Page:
You know what's tough about these learning experiences? By now I was far enough into it that I couldn't just stop. Part of that was pride. And then there were holes I had drilled and the bracket I had mounted. Those things would have mocked me. Still not quite sure what to do or if I could make the thing work, I drove to the hardware store, thinking about how learning sucks.

At the hardware store I bought a 24-volt transformer to hook into the house current at a junction box in the garage. It was a good plan with one problem: I really am scared of house current. At my funeral I'm sure someone will be shaking their head and reporting that I neglected to shut off the power at the box. Still, I had to go forward and see if I could get it done. I drove home thinking, learning really sucks.

Moments after I returned home, my brother arrived, God bless him. He understands electricity and so doesn't fear it. I wanted him to take the tools and do the work, but he knows better. He left the tools in my hands and talked me through. I (we) wired the transformer into the box and we (he) made sure it was connected safely. I (really me this time) wired the doorbell/camera to the transformer and went into the basement to flip the breaker.

"Well?" I yelled out to him.

"It's got the blue light it's supposed to," he said.

The rest was simplicity itself. I installed and configured the app. No fear there. We rang the thing and it lit up my phone. Hooray. All set. Except the chime at the top of the stairs remained silent. Learning totally sucks.

I thought I had wired it correctly, but obviously not. We tested the front doorbell, sending the dog into apoplexy. We tested the back doorbell. Same results for bell and dog. We tested the doorbell/camera at the garage. No sound. Damn it. But hey, no big deal. It rings our phones and the Google Home units we have. Good enough. My brother went on his way.

At bedtime, the back doorbell sounded. The dog went nuts. I was perplexed. No one had pushed the button. I looked things over but couldn't imagine what was going on so I went to sleep.

The next morning, just before six, I woke to a menacing buzz from the door chime. Crossed wires? Fire hazard? I felt a rising electrical worry. I went to the basement and tripped the breaker for the chime and two other breakers. Whoops. I flipped the wrong one back on, set off the doorbell and the dog, woke the family, and startled myself into a brief panic. I tripped the breaker again and went to see what I could do to reset the dog. She was having a fit. Whether it was about learning I don't know.

I was wondering why learning couldn't be just a little less messy. Maybe it can be for other people. Sometimes maybe it's neater even for me. But often enough it's a mess.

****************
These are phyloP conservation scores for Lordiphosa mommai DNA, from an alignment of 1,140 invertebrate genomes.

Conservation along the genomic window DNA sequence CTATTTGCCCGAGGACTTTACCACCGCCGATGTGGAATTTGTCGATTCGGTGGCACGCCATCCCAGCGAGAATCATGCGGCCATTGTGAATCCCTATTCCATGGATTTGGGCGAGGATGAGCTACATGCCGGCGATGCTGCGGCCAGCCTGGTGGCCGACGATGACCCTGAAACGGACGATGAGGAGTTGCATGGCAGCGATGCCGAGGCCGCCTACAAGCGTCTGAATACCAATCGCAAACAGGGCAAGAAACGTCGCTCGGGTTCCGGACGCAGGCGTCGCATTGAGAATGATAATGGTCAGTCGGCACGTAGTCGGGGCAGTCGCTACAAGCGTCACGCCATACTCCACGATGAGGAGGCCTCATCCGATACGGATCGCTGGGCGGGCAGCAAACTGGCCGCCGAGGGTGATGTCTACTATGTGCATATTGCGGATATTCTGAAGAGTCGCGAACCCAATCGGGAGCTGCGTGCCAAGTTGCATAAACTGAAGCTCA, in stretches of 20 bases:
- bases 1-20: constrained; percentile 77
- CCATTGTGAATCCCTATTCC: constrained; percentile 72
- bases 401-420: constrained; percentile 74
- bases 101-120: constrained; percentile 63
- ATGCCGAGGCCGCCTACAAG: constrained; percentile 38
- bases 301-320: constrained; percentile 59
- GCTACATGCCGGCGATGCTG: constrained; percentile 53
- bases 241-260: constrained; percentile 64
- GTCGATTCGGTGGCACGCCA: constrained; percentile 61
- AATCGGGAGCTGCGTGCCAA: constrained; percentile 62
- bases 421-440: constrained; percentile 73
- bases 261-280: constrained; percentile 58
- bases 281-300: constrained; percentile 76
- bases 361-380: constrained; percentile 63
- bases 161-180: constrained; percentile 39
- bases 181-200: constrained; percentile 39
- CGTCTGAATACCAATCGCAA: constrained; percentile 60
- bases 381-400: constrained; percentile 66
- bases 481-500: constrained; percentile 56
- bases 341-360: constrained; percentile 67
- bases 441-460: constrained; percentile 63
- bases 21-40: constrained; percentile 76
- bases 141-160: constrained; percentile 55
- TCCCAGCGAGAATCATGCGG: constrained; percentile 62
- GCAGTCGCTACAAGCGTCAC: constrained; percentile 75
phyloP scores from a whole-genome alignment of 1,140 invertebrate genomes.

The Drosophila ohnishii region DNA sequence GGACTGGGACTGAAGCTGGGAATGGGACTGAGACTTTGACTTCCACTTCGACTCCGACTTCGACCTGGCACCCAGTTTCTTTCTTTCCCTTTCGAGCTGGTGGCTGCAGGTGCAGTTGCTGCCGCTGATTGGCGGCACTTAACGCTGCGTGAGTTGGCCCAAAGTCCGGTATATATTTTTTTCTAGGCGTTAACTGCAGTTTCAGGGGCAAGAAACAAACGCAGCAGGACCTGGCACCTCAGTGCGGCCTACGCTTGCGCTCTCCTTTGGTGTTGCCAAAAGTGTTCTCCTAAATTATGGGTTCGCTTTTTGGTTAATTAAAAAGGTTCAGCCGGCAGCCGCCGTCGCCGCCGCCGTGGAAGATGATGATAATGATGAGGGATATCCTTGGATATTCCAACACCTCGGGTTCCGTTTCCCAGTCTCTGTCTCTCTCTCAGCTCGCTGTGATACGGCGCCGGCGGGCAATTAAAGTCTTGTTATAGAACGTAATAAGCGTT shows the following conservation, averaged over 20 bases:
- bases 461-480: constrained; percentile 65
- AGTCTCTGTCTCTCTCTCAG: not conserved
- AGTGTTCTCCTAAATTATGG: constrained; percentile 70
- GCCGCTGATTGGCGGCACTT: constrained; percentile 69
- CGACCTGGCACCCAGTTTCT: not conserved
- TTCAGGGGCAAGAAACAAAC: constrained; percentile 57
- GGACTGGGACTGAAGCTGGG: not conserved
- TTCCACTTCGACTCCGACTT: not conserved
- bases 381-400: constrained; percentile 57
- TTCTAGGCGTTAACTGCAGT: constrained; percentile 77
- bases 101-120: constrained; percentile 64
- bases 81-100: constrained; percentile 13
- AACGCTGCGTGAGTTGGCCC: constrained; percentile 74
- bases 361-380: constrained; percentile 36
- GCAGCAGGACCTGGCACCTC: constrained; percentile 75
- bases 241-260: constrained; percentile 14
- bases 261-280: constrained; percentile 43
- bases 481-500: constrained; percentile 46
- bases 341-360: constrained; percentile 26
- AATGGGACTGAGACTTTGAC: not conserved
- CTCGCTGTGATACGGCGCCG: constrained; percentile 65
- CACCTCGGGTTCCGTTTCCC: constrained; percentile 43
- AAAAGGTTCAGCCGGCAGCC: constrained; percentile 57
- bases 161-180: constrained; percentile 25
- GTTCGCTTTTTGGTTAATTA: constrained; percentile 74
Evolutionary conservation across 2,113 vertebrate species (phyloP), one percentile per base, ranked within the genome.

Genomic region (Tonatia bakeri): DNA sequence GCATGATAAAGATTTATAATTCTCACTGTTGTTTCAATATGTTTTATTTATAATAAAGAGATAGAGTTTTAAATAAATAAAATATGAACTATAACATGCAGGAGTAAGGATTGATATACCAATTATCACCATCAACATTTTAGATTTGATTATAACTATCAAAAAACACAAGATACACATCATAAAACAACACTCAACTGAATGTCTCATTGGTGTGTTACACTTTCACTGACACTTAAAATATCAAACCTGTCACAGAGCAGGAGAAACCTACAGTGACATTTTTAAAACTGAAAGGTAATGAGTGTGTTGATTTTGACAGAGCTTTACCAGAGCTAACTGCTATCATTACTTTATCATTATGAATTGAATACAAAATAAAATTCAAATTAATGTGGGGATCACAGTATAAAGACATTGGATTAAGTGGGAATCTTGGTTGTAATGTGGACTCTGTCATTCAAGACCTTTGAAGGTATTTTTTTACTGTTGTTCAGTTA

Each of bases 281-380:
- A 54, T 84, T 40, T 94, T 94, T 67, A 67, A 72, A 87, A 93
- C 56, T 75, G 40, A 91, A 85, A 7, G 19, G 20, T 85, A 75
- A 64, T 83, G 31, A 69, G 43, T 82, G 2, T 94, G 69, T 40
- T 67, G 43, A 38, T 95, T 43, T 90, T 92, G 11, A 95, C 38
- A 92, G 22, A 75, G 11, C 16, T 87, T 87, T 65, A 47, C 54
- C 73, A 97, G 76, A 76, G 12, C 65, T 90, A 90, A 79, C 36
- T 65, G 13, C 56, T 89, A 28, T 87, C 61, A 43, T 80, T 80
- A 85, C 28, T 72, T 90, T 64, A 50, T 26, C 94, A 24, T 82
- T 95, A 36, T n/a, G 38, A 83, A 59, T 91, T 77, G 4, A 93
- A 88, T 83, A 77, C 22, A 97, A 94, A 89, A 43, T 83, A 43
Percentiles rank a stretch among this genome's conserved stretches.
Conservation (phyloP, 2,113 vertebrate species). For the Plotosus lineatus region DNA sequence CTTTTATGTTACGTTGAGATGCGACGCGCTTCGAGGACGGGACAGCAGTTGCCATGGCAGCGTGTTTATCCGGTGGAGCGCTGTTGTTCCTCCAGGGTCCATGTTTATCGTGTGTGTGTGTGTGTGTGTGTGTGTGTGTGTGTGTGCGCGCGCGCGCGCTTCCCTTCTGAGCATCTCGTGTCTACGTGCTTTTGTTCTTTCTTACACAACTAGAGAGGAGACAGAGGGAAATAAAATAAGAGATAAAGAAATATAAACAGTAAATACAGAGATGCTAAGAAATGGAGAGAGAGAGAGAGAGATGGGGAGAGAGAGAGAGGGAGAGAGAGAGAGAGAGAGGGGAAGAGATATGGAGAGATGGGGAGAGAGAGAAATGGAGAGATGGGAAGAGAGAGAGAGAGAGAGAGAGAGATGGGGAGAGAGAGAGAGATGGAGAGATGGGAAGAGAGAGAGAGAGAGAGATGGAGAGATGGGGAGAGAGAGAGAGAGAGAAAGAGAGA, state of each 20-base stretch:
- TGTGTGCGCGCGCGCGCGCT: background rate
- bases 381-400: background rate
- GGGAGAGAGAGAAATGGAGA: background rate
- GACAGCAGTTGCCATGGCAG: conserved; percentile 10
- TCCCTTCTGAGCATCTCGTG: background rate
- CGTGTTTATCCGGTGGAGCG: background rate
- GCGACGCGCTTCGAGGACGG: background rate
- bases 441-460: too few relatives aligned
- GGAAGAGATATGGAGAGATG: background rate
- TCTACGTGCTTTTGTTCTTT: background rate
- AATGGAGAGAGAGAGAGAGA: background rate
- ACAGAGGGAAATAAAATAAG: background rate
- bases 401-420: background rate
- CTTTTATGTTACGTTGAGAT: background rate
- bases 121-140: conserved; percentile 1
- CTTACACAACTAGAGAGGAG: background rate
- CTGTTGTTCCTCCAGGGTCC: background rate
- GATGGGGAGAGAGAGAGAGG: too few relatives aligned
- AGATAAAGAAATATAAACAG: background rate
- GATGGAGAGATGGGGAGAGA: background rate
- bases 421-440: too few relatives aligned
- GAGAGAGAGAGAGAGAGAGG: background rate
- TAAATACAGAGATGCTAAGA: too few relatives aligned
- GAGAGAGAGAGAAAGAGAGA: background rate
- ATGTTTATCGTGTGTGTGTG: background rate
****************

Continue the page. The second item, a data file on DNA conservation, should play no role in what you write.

There's a lesson in this. Something about kids and teachers in schools. I've been out of teaching school for a few weeks and don't know if I'll ever go back, but I still think along school lines and probably will for a long time. I always used my own learning as the model for my teaching. Messy learning seems as good a model as anything neater.

After I got the dog and my own racing heart calmed down, having shut down the electricity to the chime, I stood wondering what it was all about.

Maybe it's about how ridiculous it is to think that kids learn whatever they're taught and that if they don't learn it right away it's the teacher's fault. I had directions for installing the doorbell and they were clear. It's just that things didn't go as they were drawn up because I didn't know enough. I had to make mistakes and learn from them.

Kids aren't allowed to do that very much at school any more. Neither are teachers, at least not where I used to teach. Mistakes still happen at that school, but making them guarantees that tenure will be denied and the teacher will have to move on. Step on a crack, break your mama's back. If installing the doorbell had been a school project I would have been fired three times over.

Sometimes learning is a messy process done all alone. And when good teachers come along sometimes they simply stand by, doing what appears to be nothing while I fumble around feeling foolish and making mistakes. The outsider, or the passing administrator, wonders what good the teacher is doing standing back, maybe nodding once or twice, but mostly just being there.

All learning has the potential to be messy and deliver shocks. That can hold a learner back, sometimes for seven months.

Who knows what gets us over that. Maybe the good teacher or necessity or boredom on a hot summer day. Maybe it's embarrassment or desperation. Whatever it takes. Then, when we break through the fear, we bungle things until the bungling teaches us what's what. We find an imperfect but working solution that signifies, more than anything else, how much there is left to learn.

I have plenty more thinking about learning and teaching, planning and doing, fearing and trying. If you want to talk any of that over, stop by the house and ring the bell. Let's see what happens. Could be almost anything.